John McCullagh January 18, 2005
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There was an amadan one time lived wi’ he’s mother out near Crossmaglen and she wud send him the odd erran’ till the shops.  She knowed he’d not remember unless he kept repeatin’ what she toul’ him.

She sent him this time to the butcher’s shop for liver for the dinner.  She was lookin’ at the spuds and carrots in her cupboard and she said aloud,
 
‘It’d take the liver of an ox for that!’
 
He set off an’ the first thing he met was a man lying stocious drunk in the ditch with a bottle of whisky till he’s head.
 
‘It’d take the liver of an ox for that!’ said the amadan.
 
The drunk rose and gave him the great scoldin’.
 
‘But what should I say?’ asked the boy.  
 
‘Your good health, Sir’, he said. 
 
The fool went on till he met a man retchin’ by a river so bad it seemed his whole insides would come up.
 
‘Your good health, Sir’, says he.  He got another severe tonguin’ and was toul’ instead to say,
 
‘I hope they never come up!’
 
The next he met on he’s travels was a man who was just restin’ after setting a few drills of priddies.
 
‘I hope they never come up!’ says the amadan.
 
He was raging.  He hit him a clout wi’ he’s stick and toul’ him till say,
 
‘I hope there’ll be hundreds the year and more next!’
 
Well, fair enough, he remembered what till say.  But the next he met was a crowd of people follying after a funeral.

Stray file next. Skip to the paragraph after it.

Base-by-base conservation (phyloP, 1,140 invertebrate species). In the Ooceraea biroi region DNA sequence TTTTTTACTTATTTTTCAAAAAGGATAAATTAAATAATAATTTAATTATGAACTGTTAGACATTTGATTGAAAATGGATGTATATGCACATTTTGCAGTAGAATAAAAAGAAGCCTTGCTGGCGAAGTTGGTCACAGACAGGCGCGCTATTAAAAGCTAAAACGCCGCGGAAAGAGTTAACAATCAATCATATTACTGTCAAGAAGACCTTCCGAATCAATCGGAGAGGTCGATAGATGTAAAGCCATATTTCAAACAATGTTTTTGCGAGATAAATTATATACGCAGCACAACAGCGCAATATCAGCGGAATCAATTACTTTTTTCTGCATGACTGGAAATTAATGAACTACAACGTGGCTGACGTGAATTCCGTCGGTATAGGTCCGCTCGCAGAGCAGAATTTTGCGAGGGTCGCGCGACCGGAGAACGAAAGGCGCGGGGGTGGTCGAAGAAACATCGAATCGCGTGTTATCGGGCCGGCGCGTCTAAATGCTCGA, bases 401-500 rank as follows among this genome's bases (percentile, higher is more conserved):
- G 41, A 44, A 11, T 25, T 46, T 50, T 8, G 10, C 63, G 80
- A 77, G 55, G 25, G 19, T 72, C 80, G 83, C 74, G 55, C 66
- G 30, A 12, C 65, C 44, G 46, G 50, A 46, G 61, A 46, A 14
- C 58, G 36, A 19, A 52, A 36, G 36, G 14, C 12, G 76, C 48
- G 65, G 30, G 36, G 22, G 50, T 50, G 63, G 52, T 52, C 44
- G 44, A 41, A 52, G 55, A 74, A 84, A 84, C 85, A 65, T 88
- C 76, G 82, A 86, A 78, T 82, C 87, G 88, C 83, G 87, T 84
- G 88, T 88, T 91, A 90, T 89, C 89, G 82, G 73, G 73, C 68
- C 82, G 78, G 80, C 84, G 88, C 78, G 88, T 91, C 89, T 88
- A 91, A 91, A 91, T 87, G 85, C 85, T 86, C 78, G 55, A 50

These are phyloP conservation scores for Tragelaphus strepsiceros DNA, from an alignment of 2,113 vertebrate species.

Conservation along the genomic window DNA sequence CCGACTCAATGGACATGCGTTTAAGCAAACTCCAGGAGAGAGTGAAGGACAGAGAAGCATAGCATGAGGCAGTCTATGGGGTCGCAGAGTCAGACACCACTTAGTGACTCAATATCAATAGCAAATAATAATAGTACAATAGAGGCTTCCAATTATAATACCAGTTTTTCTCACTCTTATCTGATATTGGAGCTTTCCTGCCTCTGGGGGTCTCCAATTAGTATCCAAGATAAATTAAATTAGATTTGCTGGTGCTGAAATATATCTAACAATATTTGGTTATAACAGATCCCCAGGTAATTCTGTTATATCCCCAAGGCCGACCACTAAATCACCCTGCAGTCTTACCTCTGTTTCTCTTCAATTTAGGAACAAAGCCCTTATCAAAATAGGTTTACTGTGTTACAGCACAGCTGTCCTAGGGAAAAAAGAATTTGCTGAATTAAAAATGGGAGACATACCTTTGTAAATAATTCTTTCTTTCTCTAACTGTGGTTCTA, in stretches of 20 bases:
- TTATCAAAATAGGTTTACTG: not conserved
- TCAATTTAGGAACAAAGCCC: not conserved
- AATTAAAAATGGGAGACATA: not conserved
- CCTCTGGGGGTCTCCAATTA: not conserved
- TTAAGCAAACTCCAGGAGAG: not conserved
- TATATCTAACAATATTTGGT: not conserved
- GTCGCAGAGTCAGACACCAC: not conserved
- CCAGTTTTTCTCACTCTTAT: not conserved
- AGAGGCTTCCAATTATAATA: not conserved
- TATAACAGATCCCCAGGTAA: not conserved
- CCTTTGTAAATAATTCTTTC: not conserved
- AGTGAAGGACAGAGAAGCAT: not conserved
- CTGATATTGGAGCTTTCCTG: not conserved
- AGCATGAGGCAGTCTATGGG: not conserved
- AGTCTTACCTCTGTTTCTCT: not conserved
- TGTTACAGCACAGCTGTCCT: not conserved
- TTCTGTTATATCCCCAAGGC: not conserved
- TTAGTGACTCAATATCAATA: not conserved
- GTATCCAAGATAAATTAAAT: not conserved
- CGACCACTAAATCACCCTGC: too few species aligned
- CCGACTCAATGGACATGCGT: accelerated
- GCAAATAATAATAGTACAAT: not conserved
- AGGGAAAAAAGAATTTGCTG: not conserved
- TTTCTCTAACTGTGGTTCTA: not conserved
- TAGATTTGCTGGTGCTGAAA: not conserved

‘I hope there’ll be hundreds the year and more next!’ he called out.
 
One man broke away from the cortege to scold him.  He wus toul’ what he should say
 
‘I hope his soul is in heaven!’
 
Then he met a man who was hangin’ an oul’ dog from a rope over a bridge.
 
‘I hope his soul is in heaven!’ called out the fool.
 
The man gave him a whalin’ wi’ the end of the rope he was using.  He informed him till say,
 
‘Just go ahead and hang the oul’ dog!’
 
The next he met was a bridal party goin’ past in horses and traps.  She was a young girl but her groom was of advancing years.  An’ as the bride and groom passed, he shouted,
 
‘Just go ahead and hang the oul’ dog!’
 
Of course he got another scolding.  The jarvey took his whip to him and the groom joined in.  ‘But what should I say?’ asked the fool.
 
‘Yous two make a right, happy-looking couple tilgether!’
 
The next he met was two men stuck fast in a sheugh by the side of the road.  As he came along one eventually freed himself and struggled out.
 
‘Yous two make a right, happy-looking couple tilgether!’ offered the boy.
 
Yer man who was out bate him black and blue for his cheek.  In future, what you’ll say, he toul’ him, is
 
‘The one’s out, may the other soon be out!’
 
He was near till the butcher’s shop now, but outside it wasn’t there a beggar man wi’ one eye – the other had been kicked out by the hooves o’ a horse – or mayb he got a blow from a swing-plough!
 
‘The one’s out, may the other soon be out!’ said the gassun.
 
Well, blind as he wus, the man gave him the best whalin’ of he’s life.  
 
‘But what should I say?’ he asked.
 
‘Mind your own business!’ said the man.
 
He went into the shop and the butcher asked what he wanted.
 
‘Mind your own business!’ said the amadan.
 
‘Did yer Ma send ye down for somethin’?’ asked he again.
 
‘Mind your own business!’ 
 
The butcher lifted his chopping axe till him and the gassun ran for his life back home.  
 
When his mother seen him coming with one hand as long as the other, she got a hoult o’ him and didn’t she take the tharn-ya outta he’s hide?’
 
 
 
 
 

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